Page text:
Reacting to the recent dervish dance of the VW stock, Germany’s stock exchange put their foot down hard. Any more funny business, and VW will be kicked out of the DAX, Germany’s equivalent to the Dow Jones. As of Monday, if a stock reflects more than 10 percent of the index, and if its volatility did exceeded more than 250 percent in the preceding month, that stock will be a goner as far as the DAX is concerned.
To put things into perspective: Last Tuesday, the weight of the VW stock in the DAX was 27 percent, and the 30 day volatility had redlined to 388 percent. If the new rules had applied, VW would long be evicted by now. Come Monday, VW will be represented in the index with 10% (Achtung!) and if there’s any more hip-hop like last week, then it’s “raus, raus, mach schnell!”
The German Exchange sugar coats the new rules as “preventative measures.” Not a lot of people are buying the carbohydrate. “I think, they are setting the stage for kicking VW out of the DAX,” quoth an expert, who’s name Automobilwoche, wisely did not want to reveal.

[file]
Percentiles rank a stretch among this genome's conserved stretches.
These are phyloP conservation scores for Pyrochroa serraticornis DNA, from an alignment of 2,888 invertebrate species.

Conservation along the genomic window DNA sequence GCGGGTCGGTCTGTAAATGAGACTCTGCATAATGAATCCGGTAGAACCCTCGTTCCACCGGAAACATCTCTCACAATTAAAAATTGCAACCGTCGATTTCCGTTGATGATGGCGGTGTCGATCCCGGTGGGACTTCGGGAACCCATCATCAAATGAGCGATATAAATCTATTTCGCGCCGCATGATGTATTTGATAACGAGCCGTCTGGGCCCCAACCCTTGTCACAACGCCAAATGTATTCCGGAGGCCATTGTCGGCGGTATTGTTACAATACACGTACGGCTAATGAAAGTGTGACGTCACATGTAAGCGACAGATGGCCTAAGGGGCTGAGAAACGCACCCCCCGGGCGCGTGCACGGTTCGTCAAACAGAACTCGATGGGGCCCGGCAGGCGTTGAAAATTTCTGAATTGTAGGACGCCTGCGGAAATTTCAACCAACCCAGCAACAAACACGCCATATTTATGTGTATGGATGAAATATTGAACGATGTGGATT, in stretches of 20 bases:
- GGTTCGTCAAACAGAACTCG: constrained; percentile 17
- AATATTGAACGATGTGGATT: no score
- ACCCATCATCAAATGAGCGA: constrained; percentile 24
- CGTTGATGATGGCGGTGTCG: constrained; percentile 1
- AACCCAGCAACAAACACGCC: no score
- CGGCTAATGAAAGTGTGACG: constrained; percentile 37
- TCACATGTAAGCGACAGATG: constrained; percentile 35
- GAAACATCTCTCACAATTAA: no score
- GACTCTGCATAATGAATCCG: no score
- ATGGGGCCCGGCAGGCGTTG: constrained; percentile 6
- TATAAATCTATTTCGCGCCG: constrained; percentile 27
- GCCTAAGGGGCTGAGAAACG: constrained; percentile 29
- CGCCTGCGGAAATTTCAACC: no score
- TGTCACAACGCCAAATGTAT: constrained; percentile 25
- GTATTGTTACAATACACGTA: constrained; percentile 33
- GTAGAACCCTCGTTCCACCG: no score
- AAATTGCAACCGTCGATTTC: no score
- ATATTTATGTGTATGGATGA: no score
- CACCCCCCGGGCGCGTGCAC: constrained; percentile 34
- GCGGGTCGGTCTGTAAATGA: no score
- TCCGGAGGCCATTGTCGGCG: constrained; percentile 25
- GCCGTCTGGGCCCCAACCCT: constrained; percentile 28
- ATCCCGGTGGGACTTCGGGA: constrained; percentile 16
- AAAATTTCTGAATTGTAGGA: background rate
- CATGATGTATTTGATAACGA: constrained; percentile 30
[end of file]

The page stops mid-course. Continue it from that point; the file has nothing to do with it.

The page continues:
The Handelsblatt, not quite Germany’s equivalent to the WSJ, doesn’t rule out further yo-yoing of the VW share. Demand is high, supply is limited, and the hedgies are still loaded with borrowed stock. The new rules may actually induce volatility. “If VW goes above 10 percent of the DAX, we must sell,” said Marc Brubeck of Barclays Global Investors. Their index fund alone holds €2b worth of VW stock.
If VW is out of the DAX, the price is set to collapse, and Porsche will be able to buy whatever shares they want at fire sale prices. At the time of this typing, on Friday evening, at 5:38pm Frankfurt time, the VW stock was well behaved. It stood at €504.99, a mere €4.89 higher than its previous day’s close. Good boy! Now sit.
(Photo courtesy kruhme. Thank you!)
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